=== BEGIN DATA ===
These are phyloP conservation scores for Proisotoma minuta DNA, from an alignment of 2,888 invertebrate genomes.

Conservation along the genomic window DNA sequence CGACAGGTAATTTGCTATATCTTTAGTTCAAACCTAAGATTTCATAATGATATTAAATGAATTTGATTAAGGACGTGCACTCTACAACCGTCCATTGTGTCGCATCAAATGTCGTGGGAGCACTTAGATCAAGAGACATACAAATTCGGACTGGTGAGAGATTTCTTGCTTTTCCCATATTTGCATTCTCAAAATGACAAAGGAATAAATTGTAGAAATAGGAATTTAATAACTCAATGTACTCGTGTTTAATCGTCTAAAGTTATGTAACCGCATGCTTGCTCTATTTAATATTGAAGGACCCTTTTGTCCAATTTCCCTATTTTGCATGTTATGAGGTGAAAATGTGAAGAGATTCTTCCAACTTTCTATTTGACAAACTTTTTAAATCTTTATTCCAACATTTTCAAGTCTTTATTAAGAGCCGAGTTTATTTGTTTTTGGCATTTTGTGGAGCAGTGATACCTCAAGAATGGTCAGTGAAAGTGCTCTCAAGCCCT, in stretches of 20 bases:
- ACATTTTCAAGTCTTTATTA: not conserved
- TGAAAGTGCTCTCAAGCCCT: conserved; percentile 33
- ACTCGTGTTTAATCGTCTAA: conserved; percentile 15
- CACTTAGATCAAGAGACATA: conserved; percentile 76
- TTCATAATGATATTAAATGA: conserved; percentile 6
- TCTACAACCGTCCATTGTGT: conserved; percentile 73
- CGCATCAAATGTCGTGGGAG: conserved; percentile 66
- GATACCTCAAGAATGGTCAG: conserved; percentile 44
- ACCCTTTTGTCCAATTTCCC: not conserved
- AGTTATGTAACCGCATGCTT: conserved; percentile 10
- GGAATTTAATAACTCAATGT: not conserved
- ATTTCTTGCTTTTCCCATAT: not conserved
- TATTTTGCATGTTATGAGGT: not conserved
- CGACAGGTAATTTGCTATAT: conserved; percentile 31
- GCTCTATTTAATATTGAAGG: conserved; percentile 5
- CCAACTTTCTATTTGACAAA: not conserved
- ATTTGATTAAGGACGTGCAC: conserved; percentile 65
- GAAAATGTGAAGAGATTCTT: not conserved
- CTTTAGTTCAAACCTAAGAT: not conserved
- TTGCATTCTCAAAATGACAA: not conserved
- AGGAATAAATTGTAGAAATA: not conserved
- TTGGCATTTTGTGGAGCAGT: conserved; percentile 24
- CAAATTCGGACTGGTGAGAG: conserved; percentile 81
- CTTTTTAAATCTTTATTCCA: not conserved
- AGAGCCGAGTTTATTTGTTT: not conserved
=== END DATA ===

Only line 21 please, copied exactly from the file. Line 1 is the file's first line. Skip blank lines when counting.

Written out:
- CTTTAGTTCAAACCTAAGAT: not conserved